George Thomas Shuba

Dec 13, 1924 - Sep 29, 2014(89)

„A Handshake of the Century“

In the heart of Jersey City, where dreams rose as high as its magnificent skyscrapers, a simple handshake became a timeless symbol of sportsmanship, unity, and the dawn of a new era.

The year was 1946, a time when America's favorite pastime was about to undergo a significant transformation. It was long before the Civil's Right's movement, and long before Rosa Parks.

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Dodger's farm team, Montreal Royals, played their International League opener against the Jersey City Giants. On that day, more than seventy-five years ago, Jackie Robinson wasn’t a star.

It was his debut at Montreal Royal. Although, by entering the team, he already made history as the first African-American player in organized baseball, now he was just one of dozens of International (all–White) League players trying to prove they belonged.

Roosevelt Stadium was jam-packed, far beyond its capacity, as fans gathered to witness history. Some wanted to see Jackie succeed, while others secretly hoped for his failure.

Under the scorching sun, Jackie Robinson stood on the baseline, his heart pounding. With the National Anthem playing in the background, he understood the weight he was carrying upon his shoulders.

In the moments ahead, he will be representing millions of African Americans who pinned their hopes on him. If he could succeed in a predominantly white world of baseball, he would show that others could too. If he could earn the respect, maybe doors would open for everyone.

However, Jackie's journey had been far from easy. During spring training in Florida, he struggled with his batting and endured an arm injury that hampered his throwing. Off the field, he faced relentless bigotry. Many of his teammates ignored him, even refusing to touch the bat after he did. The fear of losing his spot on the team haunted him.

He knew these were the moments that would make or break his life. The game began. Tension filled the air as Jackie stepped up to the plate. In his first at-bat, Jackie hit a ground ball to the Giants' shortstop. It was a momentary setback.

But in the second inning, the Royals took charge. Tom Tatum singled, and Red Durrett hammered a pitch over the left-field wall for a home run, scoring the first two runs of the game. Then came the third inning, and with it, Robinson's second chance.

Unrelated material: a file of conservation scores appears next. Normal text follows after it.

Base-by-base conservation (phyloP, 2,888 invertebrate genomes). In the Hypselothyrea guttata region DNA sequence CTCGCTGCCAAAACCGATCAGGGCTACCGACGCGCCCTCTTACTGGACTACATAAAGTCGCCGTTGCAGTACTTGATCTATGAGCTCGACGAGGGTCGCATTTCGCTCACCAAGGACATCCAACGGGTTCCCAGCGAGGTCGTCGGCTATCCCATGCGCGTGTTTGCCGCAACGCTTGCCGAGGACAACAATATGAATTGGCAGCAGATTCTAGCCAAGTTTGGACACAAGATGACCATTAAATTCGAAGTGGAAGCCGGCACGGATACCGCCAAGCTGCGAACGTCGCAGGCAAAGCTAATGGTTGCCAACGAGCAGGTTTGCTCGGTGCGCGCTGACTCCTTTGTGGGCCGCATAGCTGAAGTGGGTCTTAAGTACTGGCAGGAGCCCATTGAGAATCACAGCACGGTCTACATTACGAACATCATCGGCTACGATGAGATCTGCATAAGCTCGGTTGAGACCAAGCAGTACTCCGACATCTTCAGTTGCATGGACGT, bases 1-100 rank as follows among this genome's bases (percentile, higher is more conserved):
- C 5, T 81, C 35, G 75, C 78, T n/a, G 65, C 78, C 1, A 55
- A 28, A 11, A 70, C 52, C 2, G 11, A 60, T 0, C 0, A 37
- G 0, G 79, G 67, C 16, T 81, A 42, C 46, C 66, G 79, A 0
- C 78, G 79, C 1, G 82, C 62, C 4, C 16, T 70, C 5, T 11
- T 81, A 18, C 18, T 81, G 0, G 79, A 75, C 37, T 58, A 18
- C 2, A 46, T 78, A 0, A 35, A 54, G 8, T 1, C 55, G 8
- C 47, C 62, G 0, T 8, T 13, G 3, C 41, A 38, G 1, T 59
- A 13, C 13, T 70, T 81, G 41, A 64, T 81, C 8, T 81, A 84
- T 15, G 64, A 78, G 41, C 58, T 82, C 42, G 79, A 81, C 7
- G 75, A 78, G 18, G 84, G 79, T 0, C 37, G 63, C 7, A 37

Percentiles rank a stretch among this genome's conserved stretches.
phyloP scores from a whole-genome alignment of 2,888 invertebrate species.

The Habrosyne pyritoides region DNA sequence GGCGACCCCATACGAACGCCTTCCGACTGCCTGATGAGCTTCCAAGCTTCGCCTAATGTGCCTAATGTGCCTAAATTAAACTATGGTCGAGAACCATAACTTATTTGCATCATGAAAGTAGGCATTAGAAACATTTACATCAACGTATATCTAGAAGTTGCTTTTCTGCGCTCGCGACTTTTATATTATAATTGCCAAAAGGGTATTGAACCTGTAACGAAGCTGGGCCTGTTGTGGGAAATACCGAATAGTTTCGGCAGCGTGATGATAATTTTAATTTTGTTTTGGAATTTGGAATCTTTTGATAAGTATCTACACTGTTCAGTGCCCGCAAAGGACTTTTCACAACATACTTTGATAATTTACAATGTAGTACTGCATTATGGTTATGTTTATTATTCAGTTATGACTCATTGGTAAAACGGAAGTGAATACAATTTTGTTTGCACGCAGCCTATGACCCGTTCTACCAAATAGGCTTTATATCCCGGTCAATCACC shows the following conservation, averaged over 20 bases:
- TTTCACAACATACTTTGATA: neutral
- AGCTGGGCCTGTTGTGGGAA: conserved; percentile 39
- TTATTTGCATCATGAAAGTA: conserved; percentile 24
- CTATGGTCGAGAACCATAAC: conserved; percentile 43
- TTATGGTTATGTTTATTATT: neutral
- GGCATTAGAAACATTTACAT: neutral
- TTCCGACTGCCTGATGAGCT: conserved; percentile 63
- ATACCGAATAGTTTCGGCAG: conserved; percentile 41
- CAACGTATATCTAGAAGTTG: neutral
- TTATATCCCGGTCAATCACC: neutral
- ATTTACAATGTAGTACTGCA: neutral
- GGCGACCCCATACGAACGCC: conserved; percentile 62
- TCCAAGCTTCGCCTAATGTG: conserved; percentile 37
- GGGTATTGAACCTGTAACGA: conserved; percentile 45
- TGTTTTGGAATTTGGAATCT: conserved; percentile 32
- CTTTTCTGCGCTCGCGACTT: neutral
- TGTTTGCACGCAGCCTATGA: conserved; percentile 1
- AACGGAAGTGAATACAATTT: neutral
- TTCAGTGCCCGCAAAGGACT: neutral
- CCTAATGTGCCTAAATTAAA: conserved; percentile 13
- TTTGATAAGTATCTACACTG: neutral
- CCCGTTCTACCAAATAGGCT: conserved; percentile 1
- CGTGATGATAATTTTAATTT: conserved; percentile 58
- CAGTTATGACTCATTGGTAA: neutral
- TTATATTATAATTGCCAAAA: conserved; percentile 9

With two runners on base, he faced Giants' pitcher Warren Sandel. The crowd held its breath as Jackie swung at the pitch.

Then, in a moment of pure magic, Robinson connected with Sandel's pitch. The stadium echoed with the crack of the bat, the ball soared high into the sky, and time seemed to stand still...

But as Jackie sprinted down the basepath, the outfielders could only watch the ball disappearing over the fence! A tremendously loud sound of thousands, filled with joy, erupted and spread through the stadium, following Jackie to the end of his home run!

As he approached home plate, Jackie knew he was about to make history! In a final burst of speed, he crossed the home plate, scoring a three-run homer and extending the Royals' lead to 5-0!

However, what made that moment truly historic was not only Jackie's outstanding performance!

It was George's Shuba smile and his open arm, with whom he greeted his fellow teammate congratulating him for a great play.

When Jackie completed his trip around the bases, Shuba, the Royals’ left fielder and their next batter, shook his hand.

At that moment, as two teammates with their smiles ear-to-ear shook hands, the barrier of color in baseball was symbolically broken.

It was not a moment of grand celebrations, nor of elaborate displays of emotion. What made history, what was to become "The handshake for the century", was a simple act of camaraderie between two teammates. A pure gesture of support. And in its simplicity, it was an act that gave an addditional sourge of courage to a man who stood at the forefront of breaking Major League Baseball's color barrier.

While other players didn't even acknowledged Robinson's first homer, George „Shotgun“ Shuba didn't divide. George Shuba's son, Mike, emphasized that his father's handshake was not intended as a statement against racism; it was simply the right thing to do. As George was known to say later in life: „I would've shaken his hand if he was Technicolor!.“

Shuba's handshake with Robinson that day was captured by a photographer. It was a frozen moment in time that would become legendary.

The iconic photograph of Jackie Robinson and George Shuba's historic handshake didn't just capture the attention of sports enthusiasts; it resonated deeply with the American public. The image became a symbol of hope and progress during a time of racial division and discrimination. It represented the idea that unity and equality were achievable goals.

Over the years, the photograph's popularity continued to grow. It appeared in newspapers and magazines across the country, reminding people of the importance of treating everyone with respect and dignity. And George Shuba displayed it with honor, in his living room wall, until the day he died.

The impact of a one photograph lived further. Sculptor Marc Mellon recognized its historical significance.

He transformed the powerful image into a magnificent seven-foot statue, known as "The handshake of the century," now located in George Shuba's hometown of Youngstown, Ohio.

This statue served as a lasting tribute to a moment that transcended sports, and became a symbol of the broader struggle for civil rights and equality. It reminds us that greater change is built out of small, everyday acts of humanity, as it was with George's simple gesture of kindness and acknowledgment.

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